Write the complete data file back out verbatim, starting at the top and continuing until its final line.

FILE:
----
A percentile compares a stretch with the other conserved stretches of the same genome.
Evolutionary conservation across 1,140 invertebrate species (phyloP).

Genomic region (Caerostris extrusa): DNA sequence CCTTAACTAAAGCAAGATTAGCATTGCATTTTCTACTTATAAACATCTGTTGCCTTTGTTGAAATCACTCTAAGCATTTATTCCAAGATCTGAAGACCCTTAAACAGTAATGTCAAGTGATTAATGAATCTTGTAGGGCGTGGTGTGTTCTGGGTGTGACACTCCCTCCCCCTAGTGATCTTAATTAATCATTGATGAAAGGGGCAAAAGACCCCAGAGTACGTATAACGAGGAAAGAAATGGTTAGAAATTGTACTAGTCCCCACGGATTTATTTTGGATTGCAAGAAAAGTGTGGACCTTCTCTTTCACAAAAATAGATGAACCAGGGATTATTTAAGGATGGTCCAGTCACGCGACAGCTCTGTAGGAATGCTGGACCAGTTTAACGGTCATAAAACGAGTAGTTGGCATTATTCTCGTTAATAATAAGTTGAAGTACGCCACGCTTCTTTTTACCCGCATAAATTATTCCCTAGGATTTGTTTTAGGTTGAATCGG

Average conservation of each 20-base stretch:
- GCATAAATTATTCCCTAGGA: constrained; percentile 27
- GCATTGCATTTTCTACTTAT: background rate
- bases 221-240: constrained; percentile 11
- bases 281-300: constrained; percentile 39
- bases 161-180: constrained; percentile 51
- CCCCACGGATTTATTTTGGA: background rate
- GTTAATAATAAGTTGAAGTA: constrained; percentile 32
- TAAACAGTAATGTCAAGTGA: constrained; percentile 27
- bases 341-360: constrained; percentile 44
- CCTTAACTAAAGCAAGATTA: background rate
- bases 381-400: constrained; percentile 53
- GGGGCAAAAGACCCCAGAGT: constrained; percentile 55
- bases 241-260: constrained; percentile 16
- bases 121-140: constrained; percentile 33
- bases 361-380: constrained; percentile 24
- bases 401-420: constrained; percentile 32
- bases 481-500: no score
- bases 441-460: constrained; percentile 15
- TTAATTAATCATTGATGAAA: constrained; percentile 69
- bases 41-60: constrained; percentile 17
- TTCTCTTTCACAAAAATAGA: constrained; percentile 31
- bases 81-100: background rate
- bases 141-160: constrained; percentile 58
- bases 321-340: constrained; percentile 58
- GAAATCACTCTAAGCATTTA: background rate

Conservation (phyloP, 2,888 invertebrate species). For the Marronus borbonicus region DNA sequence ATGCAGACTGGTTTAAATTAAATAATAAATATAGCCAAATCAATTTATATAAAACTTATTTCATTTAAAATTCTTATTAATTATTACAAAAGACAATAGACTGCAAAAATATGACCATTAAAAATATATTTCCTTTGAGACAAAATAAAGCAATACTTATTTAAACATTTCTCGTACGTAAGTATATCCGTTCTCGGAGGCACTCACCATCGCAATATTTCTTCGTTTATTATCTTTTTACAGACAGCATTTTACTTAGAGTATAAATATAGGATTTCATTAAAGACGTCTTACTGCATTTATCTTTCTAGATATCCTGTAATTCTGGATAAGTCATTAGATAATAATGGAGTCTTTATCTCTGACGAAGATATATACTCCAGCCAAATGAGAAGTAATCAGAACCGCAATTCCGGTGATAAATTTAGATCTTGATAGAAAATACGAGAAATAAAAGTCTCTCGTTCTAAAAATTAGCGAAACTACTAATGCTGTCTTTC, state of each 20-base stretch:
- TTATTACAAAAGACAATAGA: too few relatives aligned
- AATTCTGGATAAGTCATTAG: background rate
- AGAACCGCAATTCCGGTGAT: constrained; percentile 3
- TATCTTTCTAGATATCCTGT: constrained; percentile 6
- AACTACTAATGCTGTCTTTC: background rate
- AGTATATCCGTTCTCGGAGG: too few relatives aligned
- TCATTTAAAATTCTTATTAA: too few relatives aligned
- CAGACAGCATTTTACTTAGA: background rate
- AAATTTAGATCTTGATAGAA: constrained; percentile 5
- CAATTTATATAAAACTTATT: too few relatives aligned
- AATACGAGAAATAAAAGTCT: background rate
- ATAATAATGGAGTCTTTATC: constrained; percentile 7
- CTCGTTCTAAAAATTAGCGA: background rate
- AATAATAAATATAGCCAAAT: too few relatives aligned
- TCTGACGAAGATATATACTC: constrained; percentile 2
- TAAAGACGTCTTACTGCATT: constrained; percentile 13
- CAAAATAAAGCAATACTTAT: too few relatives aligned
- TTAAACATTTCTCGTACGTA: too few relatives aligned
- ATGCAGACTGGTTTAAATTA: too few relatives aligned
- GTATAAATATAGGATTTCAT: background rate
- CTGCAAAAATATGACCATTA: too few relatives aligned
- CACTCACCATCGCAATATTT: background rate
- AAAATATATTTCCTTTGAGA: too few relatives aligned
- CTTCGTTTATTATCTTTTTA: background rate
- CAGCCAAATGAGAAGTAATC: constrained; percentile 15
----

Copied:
A percentile compares a stretch with the other conserved stretches of the same genome.
Evolutionary conservation across 1,140 invertebrate species (phyloP).

Genomic region (Caerostris extrusa): DNA sequence CCTTAACTAAAGCAAGATTAGCATTGCATTTTCTACTTATAAACATCTGTTGCCTTTGTTGAAATCACTCTAAGCATTTATTCCAAGATCTGAAGACCCTTAAACAGTAATGTCAAGTGATTAATGAATCTTGTAGGGCGTGGTGTGTTCTGGGTGTGACACTCCCTCCCCCTAGTGATCTTAATTAATCATTGATGAAAGGGGCAAAAGACCCCAGAGTACGTATAACGAGGAAAGAAATGGTTAGAAATTGTACTAGTCCCCACGGATTTATTTTGGATTGCAAGAAAAGTGTGGACCTTCTCTTTCACAAAAATAGATGAACCAGGGATTATTTAAGGATGGTCCAGTCACGCGACAGCTCTGTAGGAATGCTGGACCAGTTTAACGGTCATAAAACGAGTAGTTGGCATTATTCTCGTTAATAATAAGTTGAAGTACGCCACGCTTCTTTTTACCCGCATAAATTATTCCCTAGGATTTGTTTTAGGTTGAATCGG

Average conservation of each 20-base stretch:
- GCATAAATTATTCCCTAGGA: constrained; percentile 27
- GCATTGCATTTTCTACTTAT: background rate
- bases 221-240: constrained; percentile 11
- bases 281-300: constrained; percentile 39
- bases 161-180: constrained; percentile 51
- CCCCACGGATTTATTTTGGA: background rate
- GTTAATAATAAGTTGAAGTA: constrained; percentile 32
- TAAACAGTAATGTCAAGTGA: constrained; percentile 27
- bases 341-360: constrained; percentile 44
- CCTTAACTAAAGCAAGATTA: background rate
- bases 381-400: constrained; percentile 53
- GGGGCAAAAGACCCCAGAGT: constrained; percentile 55
- bases 241-260: constrained; percentile 16
- bases 121-140: constrained; percentile 33
- bases 361-380: constrained; percentile 24
- bases 401-420: constrained; percentile 32
- bases 481-500: no score
- bases 441-460: constrained; percentile 15
- TTAATTAATCATTGATGAAA: constrained; percentile 69
- bases 41-60: constrained; percentile 17
- TTCTCTTTCACAAAAATAGA: constrained; percentile 31
- bases 81-100: background rate
- bases 141-160: constrained; percentile 58
- bases 321-340: constrained; percentile 58
- GAAATCACTCTAAGCATTTA: background rate

Conservation (phyloP, 2,888 invertebrate species). For the Marronus borbonicus region DNA sequence ATGCAGACTGGTTTAAATTAAATAATAAATATAGCCAAATCAATTTATATAAAACTTATTTCATTTAAAATTCTTATTAATTATTACAAAAGACAATAGACTGCAAAAATATGACCATTAAAAATATATTTCCTTTGAGACAAAATAAAGCAATACTTATTTAAACATTTCTCGTACGTAAGTATATCCGTTCTCGGAGGCACTCACCATCGCAATATTTCTTCGTTTATTATCTTTTTACAGACAGCATTTTACTTAGAGTATAAATATAGGATTTCATTAAAGACGTCTTACTGCATTTATCTTTCTAGATATCCTGTAATTCTGGATAAGTCATTAGATAATAATGGAGTCTTTATCTCTGACGAAGATATATACTCCAGCCAAATGAGAAGTAATCAGAACCGCAATTCCGGTGATAAATTTAGATCTTGATAGAAAATACGAGAAATAAAAGTCTCTCGTTCTAAAAATTAGCGAAACTACTAATGCTGTCTTTC, state of each 20-base stretch:
- TTATTACAAAAGACAATAGA: too few relatives aligned
- AATTCTGGATAAGTCATTAG: background rate
- AGAACCGCAATTCCGGTGAT: constrained; percentile 3
- TATCTTTCTAGATATCCTGT: constrained; percentile 6
- AACTACTAATGCTGTCTTTC: background rate
- AGTATATCCGTTCTCGGAGG: too few relatives aligned
- TCATTTAAAATTCTTATTAA: too few relatives aligned
- CAGACAGCATTTTACTTAGA: background rate
- AAATTTAGATCTTGATAGAA: constrained; percentile 5
- CAATTTATATAAAACTTATT: too few relatives aligned
- AATACGAGAAATAAAAGTCT: background rate
- ATAATAATGGAGTCTTTATC: constrained; percentile 7
- CTCGTTCTAAAAATTAGCGA: background rate
- AATAATAAATATAGCCAAAT: too few relatives aligned
- TCTGACGAAGATATATACTC: constrained; percentile 2
- TAAAGACGTCTTACTGCATT: constrained; percentile 13
- CAAAATAAAGCAATACTTAT: too few relatives aligned
- TTAAACATTTCTCGTACGTA: too few relatives aligned
- ATGCAGACTGGTTTAAATTA: too few relatives aligned
- GTATAAATATAGGATTTCAT: background rate
- CTGCAAAAATATGACCATTA: too few relatives aligned
- CACTCACCATCGCAATATTT: background rate
- AAAATATATTTCCTTTGAGA: too few relatives aligned
- CTTCGTTTATTATCTTTTTA: background rate
- CAGCCAAATGAGAAGTAATC: constrained; percentile 15